Advertising dollars. Think of all the associated seminaries, book publishers, etc involved. Even if there are no degrees of association the advertisers think if they allow the dissing of Mohler, they would for our guys, too.

    Christian marketing is a very closed bubble of thinking. It props up an “industry”.

  139. Max wrote:

    Southern Baptists (the non-Calvinist majority) were quite happy with the BFM1963, prior to its revision in 2000. (in fact, many SBC churches chose not to adopt the 2000 version). But SBC’s reformed minority were not happy with it; thus, Mohler and others led a charge to fix that … and, by the power of his influence, fixed it good!

    Well, I guess the word “fix” has all kinds of meanings…

    Case in point:

    “Welcome to the fix-it segment of our show, which we call, ‘If It Ain’t Broke, Yer Not Tryin’!'”
    – The Red Green Show

    “That’s ‘fixing it’? Is that your idea of ‘fixing it’!?”
    – Bert, to Ernie (https://www.youtube.com/watch?v=qw-lca6kk7w)

  140. @ Lydia:

    Yale Divinity School still exists as well as does Princeton Seminary to this day, for example. They are not just producing Puritans.

    In modern times, Bruce Metzger was produced by Princeton and pretty much anyone who knows NT Greek knows his name due to his high level of scholarship respected from conservative to liberal seminaries alike.

    Yes, some places are about indoctrination. But all?! I don’t buy it, but I suppose if you want to give into complete cynicism on the matter….

  141. nmgirl wrote:

    I suspect this children would last about as long as I would have at 18.

    Same here. In fact, I’m not sure how well I’d cope with that kind of environment now, at middle age. I was brought up pretty sheltered, and in peacetime.

    While the attitudes of some students today aren’t too impressive, I feel less-than-qualified to look down my nose at them.

  142. @ Divorce Minister:
    We are talking past one another. My point was referring to “why” those schools were founded and that they moved away from their original purpose in training for specific puritanesque denoms.. As we know now into broader education. Wasn’t it Yale that later became popular with Unitarians when the Puritans were dying out?

    And I mentioned education vs indoctrination. I think it just as unwise to trust a seminary credential carte Blanche as if it means more anointing or something. .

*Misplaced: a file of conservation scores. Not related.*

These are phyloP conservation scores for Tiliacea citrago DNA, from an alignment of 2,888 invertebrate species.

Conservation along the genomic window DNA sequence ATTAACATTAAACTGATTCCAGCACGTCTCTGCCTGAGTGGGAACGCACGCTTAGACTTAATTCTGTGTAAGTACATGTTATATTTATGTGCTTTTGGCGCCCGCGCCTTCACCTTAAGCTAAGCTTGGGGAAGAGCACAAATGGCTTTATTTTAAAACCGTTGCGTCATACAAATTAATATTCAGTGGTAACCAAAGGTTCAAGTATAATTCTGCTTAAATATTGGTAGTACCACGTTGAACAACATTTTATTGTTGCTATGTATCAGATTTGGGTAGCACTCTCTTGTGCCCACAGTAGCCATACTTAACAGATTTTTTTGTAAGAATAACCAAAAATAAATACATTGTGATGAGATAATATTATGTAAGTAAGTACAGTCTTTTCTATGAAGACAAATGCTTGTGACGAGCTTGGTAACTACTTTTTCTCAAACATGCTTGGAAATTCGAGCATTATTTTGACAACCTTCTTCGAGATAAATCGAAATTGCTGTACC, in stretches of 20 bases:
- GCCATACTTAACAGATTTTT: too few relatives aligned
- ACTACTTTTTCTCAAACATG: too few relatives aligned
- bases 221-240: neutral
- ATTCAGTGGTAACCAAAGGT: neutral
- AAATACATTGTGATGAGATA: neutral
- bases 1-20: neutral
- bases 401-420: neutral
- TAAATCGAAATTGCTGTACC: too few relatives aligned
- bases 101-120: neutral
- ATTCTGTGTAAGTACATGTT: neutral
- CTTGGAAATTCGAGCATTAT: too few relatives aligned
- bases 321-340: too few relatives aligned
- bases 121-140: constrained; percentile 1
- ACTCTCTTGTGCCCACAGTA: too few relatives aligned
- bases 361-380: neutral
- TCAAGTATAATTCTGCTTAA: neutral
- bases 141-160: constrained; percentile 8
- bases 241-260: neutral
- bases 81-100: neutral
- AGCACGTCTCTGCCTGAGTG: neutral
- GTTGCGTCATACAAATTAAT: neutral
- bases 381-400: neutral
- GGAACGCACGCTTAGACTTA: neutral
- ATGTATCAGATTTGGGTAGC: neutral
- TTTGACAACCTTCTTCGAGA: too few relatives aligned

There is no academic institution that has the power to instill the Holy Spirit into anyone. Yet, more Greek would be nice. :o)

  143. @ Lydia:

    Harvard went towards the Unitarians. That’s why Yale was founded due to Enlightenment influences at Harvard…anyways.

    True. Nor ought you to trust any professional carte blanche based solely on a degree…that does not make the degree worthless, though.

    A psychologist is required by law to have a degree, but I wouldn’t trust just any psychologist. In fact, someone who never got his Ph.D. might give me better advice than a psychologist could as a friend with natural gifts….yet that does not mean the school and education is without value.

  144. Serving Kids In Japan wrote:

    Well, I guess the word “fix” has all kinds of meanings…
    Case in point:
    “Welcome to the fix-it segment of our show, which we call, ‘If It Ain’t Broke, Yer Not Tryin’!’”
    – The Red Green Show
    “That’s ‘fixing it’? Is that your idea of ‘fixing it’!?”
    – Bert, to Ernie (https://www.youtube.com/watch?v=qw-lca6kk7w)

    Totally off topic, but I couldn’t help it. Red Green is awesome!

  145. @ Serving Kids In Japan:
    And, as you correctly point out, it is not *all* students. Some, yes. But to characterize an entire generation in this way is, imo, very cruel.

    As for who would survive in hostile places at 18,like you, i wouldn’t have had any life experiences that could havd prepared me for those scenarios. It seems a most unfair comparison at best, again imo.

  146. numo wrote:

    @ Divorce Minister:
    A truly decent education that prepares men and women for pastoral wotk is… not uncommon in the mainline-owned schools. Intersting, no?

    Maybe because in mainline, Catholic and Orthodox churches, seminary graduates can’t just run around starting their own “churches.”

    I’m pretty convinced that there is a correlation here.